The first objective of this paper was to develop a hypothetical mode choice situation models. The models use innovative transport systems such as BRT as a hypothetical mode in addition to the regular modes of transport (private car and taxi). Private car and taxi represent more than 50% of the current PS transport system. For model development, the advanced discrete choice models including Multinomial Logit Model (MNL), Nested Logit Model (NL), Mixed Logit Model (MXL) will be employed using Visual-tm Logit calibration software. The second objective of this paper was to study the sensitivity of transport speed and time for several levels of income on the accessibility concept caused from new BRT policy.

This paper consists of five sections. In the next section, a background of discrete choice models is presented. Section 2 describes the study area and the data collection methodology. Section 3 explains the supposed BRT policy logit calibration and the derived model analysis. The impact of BRT policy is estimated in the fourth section. Conclusions and recommendations for future work are drawn in the fifth section.

2. Discrete choice models background

A variety of discrete choice models are widely used for transportation applications appreciation to their ability to reflect key determinants of individuals' choice behaviors while facilitating model estimation and/or providing a defensible behavioral basis such as random-utility maximization [20]. Discrete choice models are used for modeling choice experiment data. The research in this area began in the 1970s. Since then both the multinomial Logit and Probit models have been widely used in transportation, economics, marketing and many other areas to study both revealed and stated preference data.

Recently, the research in this field has paid special attention to the error term of the models in an effort to solve some of the problems of the discrete choice models and to make them more flexible. However, over the past ten years, gains in computing power as well as improvements in estimation techniques have led to the increased use of advanced nesting structures, and more recently, models based on mixture distributions such as Mixed Logit (MXL), but all depend on random utility maximization theory. These gains in estimation capability have also spurred new developments, for example in the form of advanced mixture models.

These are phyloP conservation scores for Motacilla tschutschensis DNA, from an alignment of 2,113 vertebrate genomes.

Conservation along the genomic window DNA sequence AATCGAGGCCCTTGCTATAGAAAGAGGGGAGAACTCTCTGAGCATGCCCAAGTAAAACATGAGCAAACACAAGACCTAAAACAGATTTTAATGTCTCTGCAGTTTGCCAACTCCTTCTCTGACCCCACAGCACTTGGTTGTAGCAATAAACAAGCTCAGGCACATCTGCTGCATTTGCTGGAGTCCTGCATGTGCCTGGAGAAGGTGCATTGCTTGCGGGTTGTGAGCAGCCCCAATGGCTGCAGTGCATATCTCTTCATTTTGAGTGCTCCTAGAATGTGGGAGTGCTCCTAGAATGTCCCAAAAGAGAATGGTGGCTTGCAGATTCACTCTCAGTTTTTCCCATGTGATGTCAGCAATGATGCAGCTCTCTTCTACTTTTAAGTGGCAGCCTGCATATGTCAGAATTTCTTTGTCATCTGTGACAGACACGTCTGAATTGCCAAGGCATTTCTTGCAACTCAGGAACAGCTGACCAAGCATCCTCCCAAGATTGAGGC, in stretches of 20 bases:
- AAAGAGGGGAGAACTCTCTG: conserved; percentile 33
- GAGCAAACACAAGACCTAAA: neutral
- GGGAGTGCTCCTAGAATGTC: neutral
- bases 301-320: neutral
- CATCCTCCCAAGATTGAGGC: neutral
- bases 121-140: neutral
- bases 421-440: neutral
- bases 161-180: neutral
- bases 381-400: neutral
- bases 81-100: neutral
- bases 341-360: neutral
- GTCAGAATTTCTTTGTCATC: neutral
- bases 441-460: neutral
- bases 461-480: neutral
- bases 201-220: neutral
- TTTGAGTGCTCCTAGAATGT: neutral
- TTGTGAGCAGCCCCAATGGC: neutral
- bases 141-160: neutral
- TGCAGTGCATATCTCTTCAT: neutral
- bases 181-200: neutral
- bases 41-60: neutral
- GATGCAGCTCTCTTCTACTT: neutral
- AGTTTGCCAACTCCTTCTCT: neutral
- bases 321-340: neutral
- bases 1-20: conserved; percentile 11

The random utility theory assumes a utility maximization principle if an individual chooses one alternative over another, and then the utility from the chosen alternative is greater than that from the unselected alternative. The obvious objective in discrete choice modeling is to analyze the individual's choice in relation to the characteristics (attributes) of the product (e.g., choice of a transportation mode in relation to its price, quality, comfort etc.) by using logit calibration software.

The logit modeling is the mathematical relationship that defines the probability of deciding which alternative to take based on attributes describing the features of the alternative, the choice model coefficients and the particular logit model form. The logit model describes a family of equations. When using a logit model the user needs to define which member of the family is being used. The most common forms are the multinomial logit, the nested logit, the cross nested logit, the mixed logit, and the latent class logit models.

Models of choice behavior require three key factors to be taken into account:

(1) Objects of choice and sets of alternatives available to decision makers, known as choice set generation.

(2) The observed attributes of decision makers on the same household and a rule for combining them.

(3) A model of individual choice and behavior, and the distribution of behavior patterns in the population.

Many previous studies examined several commonly used discrete choice models including conditional logit, multinomial logit, and nested logit. The current study will look slightly at

more advanced discrete choice models such as mixed nested logit and mixed logit. Although these models are less common, they do open up a lot of interesting avenues of research [24].

2.1. Basic concepts

In this section, basic concepts of discrete choice models describing decision makers' choices among a set of alternatives are presented. Utility is assumed to be composed of a deterministic component Vnj and a random component. enj The deterministic component can be measured, as this component is related to the alternatives in the choice set. The random section cannot be measured (unobserved). The most appropriate way to model this component is to assign a distribution to the random element and estimate the probabilities of choice. Therefore, in random utility models the utility expression is outlined as in the following equation:

Unj Vnj ^ enj (1 )

where:

Unj: The overall utility for alternative j to individual n Vnj: The measured or observable utility for alternative j to individual n

ej The unobservable utility or the error term for alternative j to individual n.

As the random component cannot be modeled, the probability that individual n will choose alternative i can be expressed as in the following equation:

Pni = Prob(Uni > Unj for all j-i) (2)

Therefore, the probability that the respondent will choose alternative i is the probability that the utility of that alternative is greater than any of the other alternatives in the choice set.

A brief summary about Multinomial Logit Model (MNL), Nested Logit Model (NL), and Mixed Logit Model (MXL) will be illustrated in the following subsections.

2.2. Multinomial Logit (MNL) Model